WASHINGTON — The Trump administration gutted protections for migratory birds on Tuesday, delivering a parting gift to the oil and gas industry, which has long sought to be shielded from liability for killing birds unintentionally in oil spills, toxic waste ponds and other environmental disasters.
The final rule comes less than a month before President-elect Joseph R. Biden Jr. takes office. While Mr. Biden has not explicitly pledged to repeal the measure, his choice for interior secretary, Representative Deb Haaland of New Mexico, is widely expected to do so.
Repealing the measure won’t be a simple or quick process, however. Conservationists and oil industry executives alike said that was what the Trump administration intended when issuing the new regulation over the objections of many scientists, who have asserted in public comments on the regulation that it would lead to many more bird deaths.
“This rule simply reaffirms the original meaning and intent of the Migratory Bird Treaty Act by making it clear that the U.S. Fish and Wildlife Service will not prosecute landowners, industry and other individuals for accidentally killing a migratory bird,” David Bernhardt, the Interior secretary, said in a statement.
Under the measure, which changes the way the 1918 Migratory Bird Treaty Act is implemented, the federal government will no longer fine or prosecute companies whose actions cause the death of birds, as long as killing birds was not the underlying intent of the action. That holds true for accidents like oil spills and electrocutions on power lines — and also intentional or even illegal acts, like the spraying of a banned pesticide — as long as birds are not the intended target of the poison.
Industry leaders and administration officials said they expected businesses to continue to voluntarily protect bird habitats. Describing the policy as merely a clarification of the law, they argued that removing the threat of punishment would eliminate legal disputes about the law’s intent and bring regulatory certainty to companies worried that bird deaths would make them criminally liable for millions of dollars.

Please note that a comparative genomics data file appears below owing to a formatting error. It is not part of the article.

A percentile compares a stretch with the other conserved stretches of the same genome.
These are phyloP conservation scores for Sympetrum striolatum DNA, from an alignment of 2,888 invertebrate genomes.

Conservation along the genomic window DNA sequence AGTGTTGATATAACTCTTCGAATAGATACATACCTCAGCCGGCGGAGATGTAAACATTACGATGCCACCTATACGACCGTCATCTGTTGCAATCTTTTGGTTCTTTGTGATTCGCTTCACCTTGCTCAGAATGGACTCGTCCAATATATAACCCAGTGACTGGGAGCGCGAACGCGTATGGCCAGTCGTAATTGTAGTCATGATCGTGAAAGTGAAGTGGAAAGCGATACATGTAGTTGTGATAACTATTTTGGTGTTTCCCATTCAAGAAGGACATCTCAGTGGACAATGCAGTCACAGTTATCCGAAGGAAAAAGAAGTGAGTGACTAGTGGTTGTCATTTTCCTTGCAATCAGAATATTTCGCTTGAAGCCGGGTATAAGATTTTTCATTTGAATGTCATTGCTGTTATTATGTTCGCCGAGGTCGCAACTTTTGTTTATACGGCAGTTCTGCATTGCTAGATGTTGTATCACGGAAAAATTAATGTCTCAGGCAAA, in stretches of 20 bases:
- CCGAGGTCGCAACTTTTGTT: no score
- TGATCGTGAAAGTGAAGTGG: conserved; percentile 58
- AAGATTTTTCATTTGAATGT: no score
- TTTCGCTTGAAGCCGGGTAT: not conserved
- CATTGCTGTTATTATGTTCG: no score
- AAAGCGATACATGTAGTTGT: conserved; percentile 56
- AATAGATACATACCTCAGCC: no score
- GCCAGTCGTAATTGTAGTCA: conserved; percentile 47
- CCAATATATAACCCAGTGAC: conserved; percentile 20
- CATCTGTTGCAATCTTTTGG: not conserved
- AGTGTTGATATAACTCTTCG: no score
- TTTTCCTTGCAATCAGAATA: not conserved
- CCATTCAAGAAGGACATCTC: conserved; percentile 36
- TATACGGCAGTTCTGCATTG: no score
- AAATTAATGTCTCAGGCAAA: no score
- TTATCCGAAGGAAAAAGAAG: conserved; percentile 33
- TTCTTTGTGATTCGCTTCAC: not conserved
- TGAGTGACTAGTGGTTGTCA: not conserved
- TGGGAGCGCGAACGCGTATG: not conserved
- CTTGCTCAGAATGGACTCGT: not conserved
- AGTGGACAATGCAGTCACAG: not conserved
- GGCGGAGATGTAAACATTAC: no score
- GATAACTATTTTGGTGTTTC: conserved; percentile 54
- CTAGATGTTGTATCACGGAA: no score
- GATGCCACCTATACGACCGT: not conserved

“Our industry is committed to the protection of migratory birds,” Amy Emmert, a senior policy advisor for the American Petroleum Institute, said in a statement. She described the new rule as “modernized” and said it “reinforces the original intent of the Migratory Bird Treaty Act and accounts for the fact that the natural gas and oil industry is not a primary threat to bird populations.”
Environmentalists called the decision cruel.
“It’s horrendous,” said Eric Glitzenstein, director of litigation at the Center for Biological Diversity, an environmental group. “It will just have a really overwhelming negative effect on our already dwindling bird populations.”
The Migratory Bird Treaty Act was originally enacted to protect birds from poaching and over-hunting. It makes it illegal “by any means or in any manner” to hunt, take, capture or kill birds, nests or eggs from listed species without a permit.
Accidentally killing birds is rarely prosecuted under the law, but there have been notable exceptions, like when the Obama administration prosecuted seven oil companies in North Dakota for the deaths of 28 birds.
The Migratory Bird Treaty Act was also part of the basis for a $100 million settlement with BP for the deaths of more than one million birds in the 2010 Deepwater Horizon spill. And, in 2009, Exxon Mobil paid $600,000 after pleading guilty in the deaths of protected owls, raptors and waterfowl that died in uncovered natural gas pits, oil tanks and wastewater facilities.
Activists said that just the possibility of penalties has helped push industry to take precautions to prevent bird deaths. By announcing that protected birds can be legally killed as long as killing birds isn’t the goal, some said, they worried that the federal government would effectively be removing incentives for companies to take measures to protect birds.
In fact, the Trump administration recently acknowledged as much. An environmental-impact statement issued in late November by the United States Fish and Wildlife Service said that without the inducement of law, industry could be expected to scale back on voluntary bird protections.
Sarah Greenberger, vice president of conservation at the Audubon Society, noted that the Trump administration’s move came just as the organization’s 121st annual bird census, known as the Audubon Christmas Bird Count, was underway. In 2019, she said, despite record participation, 6 million fewer birds were counted.
“While we don’t yet know exactly what caused this decrease, it comes amid new science showing alarming trends in bird declines, like the loss of 3 billion birds in North America since 1970,” she said.
Mr. Glitzenstein said his group and others were planning to challenge the rule in court even as they push the incoming Biden administration to reverse course. A federal judge in August rejected the Trump administration’s legal rationale for the regulation.